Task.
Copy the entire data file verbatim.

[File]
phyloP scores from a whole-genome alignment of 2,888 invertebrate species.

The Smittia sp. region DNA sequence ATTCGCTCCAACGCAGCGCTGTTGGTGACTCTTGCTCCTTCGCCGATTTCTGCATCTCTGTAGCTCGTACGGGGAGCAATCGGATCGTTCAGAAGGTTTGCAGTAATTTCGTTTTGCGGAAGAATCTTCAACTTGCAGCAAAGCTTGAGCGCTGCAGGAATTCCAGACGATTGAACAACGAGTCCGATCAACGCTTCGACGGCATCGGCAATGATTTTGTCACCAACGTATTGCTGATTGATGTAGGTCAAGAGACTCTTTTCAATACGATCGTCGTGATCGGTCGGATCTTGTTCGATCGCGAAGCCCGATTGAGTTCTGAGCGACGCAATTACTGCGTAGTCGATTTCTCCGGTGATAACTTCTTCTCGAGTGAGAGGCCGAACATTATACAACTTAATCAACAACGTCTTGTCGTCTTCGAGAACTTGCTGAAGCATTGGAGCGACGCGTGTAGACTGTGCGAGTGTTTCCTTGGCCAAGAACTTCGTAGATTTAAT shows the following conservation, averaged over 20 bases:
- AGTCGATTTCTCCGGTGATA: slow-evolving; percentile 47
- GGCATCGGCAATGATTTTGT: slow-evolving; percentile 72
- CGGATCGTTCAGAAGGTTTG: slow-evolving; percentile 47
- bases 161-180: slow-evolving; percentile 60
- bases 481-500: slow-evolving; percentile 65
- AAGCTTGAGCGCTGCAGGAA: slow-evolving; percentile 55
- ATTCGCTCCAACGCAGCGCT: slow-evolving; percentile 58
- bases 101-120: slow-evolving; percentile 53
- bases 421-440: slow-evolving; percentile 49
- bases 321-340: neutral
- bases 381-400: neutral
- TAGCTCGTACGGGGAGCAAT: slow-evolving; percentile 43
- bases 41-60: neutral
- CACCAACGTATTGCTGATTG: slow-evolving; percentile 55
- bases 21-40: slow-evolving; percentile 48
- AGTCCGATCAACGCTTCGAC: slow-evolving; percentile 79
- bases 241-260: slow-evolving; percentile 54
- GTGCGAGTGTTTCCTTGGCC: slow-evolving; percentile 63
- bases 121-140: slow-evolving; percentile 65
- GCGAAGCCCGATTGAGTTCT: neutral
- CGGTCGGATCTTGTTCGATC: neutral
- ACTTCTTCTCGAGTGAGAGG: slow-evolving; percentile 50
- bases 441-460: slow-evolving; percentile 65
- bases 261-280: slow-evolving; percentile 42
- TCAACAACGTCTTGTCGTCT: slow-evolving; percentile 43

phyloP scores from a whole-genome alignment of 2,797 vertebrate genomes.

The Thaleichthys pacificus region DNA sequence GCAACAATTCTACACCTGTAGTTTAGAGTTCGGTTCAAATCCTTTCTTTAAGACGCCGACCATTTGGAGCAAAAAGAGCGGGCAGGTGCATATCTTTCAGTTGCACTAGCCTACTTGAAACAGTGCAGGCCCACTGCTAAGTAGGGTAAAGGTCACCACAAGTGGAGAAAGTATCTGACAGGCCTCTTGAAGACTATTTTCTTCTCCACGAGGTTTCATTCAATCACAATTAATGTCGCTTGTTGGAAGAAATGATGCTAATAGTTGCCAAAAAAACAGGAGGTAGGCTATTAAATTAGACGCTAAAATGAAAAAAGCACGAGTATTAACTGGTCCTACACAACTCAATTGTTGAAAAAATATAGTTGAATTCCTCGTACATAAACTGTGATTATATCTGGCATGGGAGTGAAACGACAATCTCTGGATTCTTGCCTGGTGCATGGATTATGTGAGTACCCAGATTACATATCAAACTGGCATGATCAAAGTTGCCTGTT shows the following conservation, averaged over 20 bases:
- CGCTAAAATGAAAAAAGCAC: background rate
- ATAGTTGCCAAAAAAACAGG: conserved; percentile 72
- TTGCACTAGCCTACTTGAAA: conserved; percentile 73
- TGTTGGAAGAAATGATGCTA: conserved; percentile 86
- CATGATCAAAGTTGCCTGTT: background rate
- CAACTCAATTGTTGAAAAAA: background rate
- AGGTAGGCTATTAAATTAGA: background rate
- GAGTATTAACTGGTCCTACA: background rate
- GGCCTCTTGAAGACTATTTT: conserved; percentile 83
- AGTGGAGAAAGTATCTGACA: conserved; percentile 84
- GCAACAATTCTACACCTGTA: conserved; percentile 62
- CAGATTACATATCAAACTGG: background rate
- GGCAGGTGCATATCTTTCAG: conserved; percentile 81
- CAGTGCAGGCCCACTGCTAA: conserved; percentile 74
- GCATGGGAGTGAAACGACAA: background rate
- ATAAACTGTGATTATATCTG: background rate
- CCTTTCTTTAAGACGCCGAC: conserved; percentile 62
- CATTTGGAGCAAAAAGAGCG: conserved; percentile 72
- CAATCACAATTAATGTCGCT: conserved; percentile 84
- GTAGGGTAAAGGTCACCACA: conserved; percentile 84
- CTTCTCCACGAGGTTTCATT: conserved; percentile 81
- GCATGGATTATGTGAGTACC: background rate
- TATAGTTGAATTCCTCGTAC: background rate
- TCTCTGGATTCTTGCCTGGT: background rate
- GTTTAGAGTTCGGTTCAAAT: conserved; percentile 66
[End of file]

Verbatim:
phyloP scores from a whole-genome alignment of 2,888 invertebrate species.

The Smittia sp. region DNA sequence ATTCGCTCCAACGCAGCGCTGTTGGTGACTCTTGCTCCTTCGCCGATTTCTGCATCTCTGTAGCTCGTACGGGGAGCAATCGGATCGTTCAGAAGGTTTGCAGTAATTTCGTTTTGCGGAAGAATCTTCAACTTGCAGCAAAGCTTGAGCGCTGCAGGAATTCCAGACGATTGAACAACGAGTCCGATCAACGCTTCGACGGCATCGGCAATGATTTTGTCACCAACGTATTGCTGATTGATGTAGGTCAAGAGACTCTTTTCAATACGATCGTCGTGATCGGTCGGATCTTGTTCGATCGCGAAGCCCGATTGAGTTCTGAGCGACGCAATTACTGCGTAGTCGATTTCTCCGGTGATAACTTCTTCTCGAGTGAGAGGCCGAACATTATACAACTTAATCAACAACGTCTTGTCGTCTTCGAGAACTTGCTGAAGCATTGGAGCGACGCGTGTAGACTGTGCGAGTGTTTCCTTGGCCAAGAACTTCGTAGATTTAAT shows the following conservation, averaged over 20 bases:
- AGTCGATTTCTCCGGTGATA: slow-evolving; percentile 47
- GGCATCGGCAATGATTTTGT: slow-evolving; percentile 72
- CGGATCGTTCAGAAGGTTTG: slow-evolving; percentile 47
- bases 161-180: slow-evolving; percentile 60
- bases 481-500: slow-evolving; percentile 65
- AAGCTTGAGCGCTGCAGGAA: slow-evolving; percentile 55
- ATTCGCTCCAACGCAGCGCT: slow-evolving; percentile 58
- bases 101-120: slow-evolving; percentile 53
- bases 421-440: slow-evolving; percentile 49
- bases 321-340: neutral
- bases 381-400: neutral
- TAGCTCGTACGGGGAGCAAT: slow-evolving; percentile 43
- bases 41-60: neutral
- CACCAACGTATTGCTGATTG: slow-evolving; percentile 55
- bases 21-40: slow-evolving; percentile 48
- AGTCCGATCAACGCTTCGAC: slow-evolving; percentile 79
- bases 241-260: slow-evolving; percentile 54
- GTGCGAGTGTTTCCTTGGCC: slow-evolving; percentile 63
- bases 121-140: slow-evolving; percentile 65
- GCGAAGCCCGATTGAGTTCT: neutral
- CGGTCGGATCTTGTTCGATC: neutral
- ACTTCTTCTCGAGTGAGAGG: slow-evolving; percentile 50
- bases 441-460: slow-evolving; percentile 65
- bases 261-280: slow-evolving; percentile 42
- TCAACAACGTCTTGTCGTCT: slow-evolving; percentile 43

phyloP scores from a whole-genome alignment of 2,797 vertebrate genomes.

The Thaleichthys pacificus region DNA sequence GCAACAATTCTACACCTGTAGTTTAGAGTTCGGTTCAAATCCTTTCTTTAAGACGCCGACCATTTGGAGCAAAAAGAGCGGGCAGGTGCATATCTTTCAGTTGCACTAGCCTACTTGAAACAGTGCAGGCCCACTGCTAAGTAGGGTAAAGGTCACCACAAGTGGAGAAAGTATCTGACAGGCCTCTTGAAGACTATTTTCTTCTCCACGAGGTTTCATTCAATCACAATTAATGTCGCTTGTTGGAAGAAATGATGCTAATAGTTGCCAAAAAAACAGGAGGTAGGCTATTAAATTAGACGCTAAAATGAAAAAAGCACGAGTATTAACTGGTCCTACACAACTCAATTGTTGAAAAAATATAGTTGAATTCCTCGTACATAAACTGTGATTATATCTGGCATGGGAGTGAAACGACAATCTCTGGATTCTTGCCTGGTGCATGGATTATGTGAGTACCCAGATTACATATCAAACTGGCATGATCAAAGTTGCCTGTT shows the following conservation, averaged over 20 bases:
- CGCTAAAATGAAAAAAGCAC: background rate
- ATAGTTGCCAAAAAAACAGG: conserved; percentile 72
- TTGCACTAGCCTACTTGAAA: conserved; percentile 73
- TGTTGGAAGAAATGATGCTA: conserved; percentile 86
- CATGATCAAAGTTGCCTGTT: background rate
- CAACTCAATTGTTGAAAAAA: background rate
- AGGTAGGCTATTAAATTAGA: background rate
- GAGTATTAACTGGTCCTACA: background rate
- GGCCTCTTGAAGACTATTTT: conserved; percentile 83
- AGTGGAGAAAGTATCTGACA: conserved; percentile 84
- GCAACAATTCTACACCTGTA: conserved; percentile 62
- CAGATTACATATCAAACTGG: background rate
- GGCAGGTGCATATCTTTCAG: conserved; percentile 81
- CAGTGCAGGCCCACTGCTAA: conserved; percentile 74
- GCATGGGAGTGAAACGACAA: background rate
- ATAAACTGTGATTATATCTG: background rate
- CCTTTCTTTAAGACGCCGAC: conserved; percentile 62
- CATTTGGAGCAAAAAGAGCG: conserved; percentile 72
- CAATCACAATTAATGTCGCT: conserved; percentile 84
- GTAGGGTAAAGGTCACCACA: conserved; percentile 84
- CTTCTCCACGAGGTTTCATT: conserved; percentile 81
- GCATGGATTATGTGAGTACC: background rate
- TATAGTTGAATTCCTCGTAC: background rate
- TCTCTGGATTCTTGCCTGGT: background rate
- GTTTAGAGTTCGGTTCAAAT: conserved; percentile 66